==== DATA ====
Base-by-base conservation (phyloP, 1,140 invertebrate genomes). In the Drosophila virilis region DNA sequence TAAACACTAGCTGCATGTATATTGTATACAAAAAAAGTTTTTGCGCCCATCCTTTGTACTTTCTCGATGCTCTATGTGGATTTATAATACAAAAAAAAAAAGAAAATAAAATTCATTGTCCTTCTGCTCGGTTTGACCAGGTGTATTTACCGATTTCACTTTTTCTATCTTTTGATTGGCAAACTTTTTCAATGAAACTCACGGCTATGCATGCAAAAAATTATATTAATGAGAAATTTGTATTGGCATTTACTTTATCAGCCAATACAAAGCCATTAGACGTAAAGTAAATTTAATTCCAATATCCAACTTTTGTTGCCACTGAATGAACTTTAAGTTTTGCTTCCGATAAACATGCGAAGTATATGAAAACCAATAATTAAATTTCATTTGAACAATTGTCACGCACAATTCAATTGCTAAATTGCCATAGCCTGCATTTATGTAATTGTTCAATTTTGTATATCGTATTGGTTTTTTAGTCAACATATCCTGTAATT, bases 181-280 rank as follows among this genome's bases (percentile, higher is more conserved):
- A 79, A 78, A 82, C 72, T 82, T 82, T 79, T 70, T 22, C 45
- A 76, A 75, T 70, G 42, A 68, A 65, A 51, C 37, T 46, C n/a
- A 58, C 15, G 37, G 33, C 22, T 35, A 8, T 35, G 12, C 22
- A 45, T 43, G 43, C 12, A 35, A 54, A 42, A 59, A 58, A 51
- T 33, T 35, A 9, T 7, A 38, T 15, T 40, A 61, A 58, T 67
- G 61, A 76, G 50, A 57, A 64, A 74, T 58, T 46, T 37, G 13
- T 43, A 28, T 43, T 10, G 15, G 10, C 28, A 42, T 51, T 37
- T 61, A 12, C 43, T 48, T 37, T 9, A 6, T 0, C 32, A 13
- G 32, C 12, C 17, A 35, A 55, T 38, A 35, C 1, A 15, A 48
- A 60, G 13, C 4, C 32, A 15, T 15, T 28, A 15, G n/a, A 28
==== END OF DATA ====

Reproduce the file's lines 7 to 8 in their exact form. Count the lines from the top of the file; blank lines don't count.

- G 61, A 76, G 50, A 57, A 64, A 74, T 58, T 46, T 37, G 13
- T 43, A 28, T 43, T 10, G 15, G 10, C 28, A 42, T 51, T 37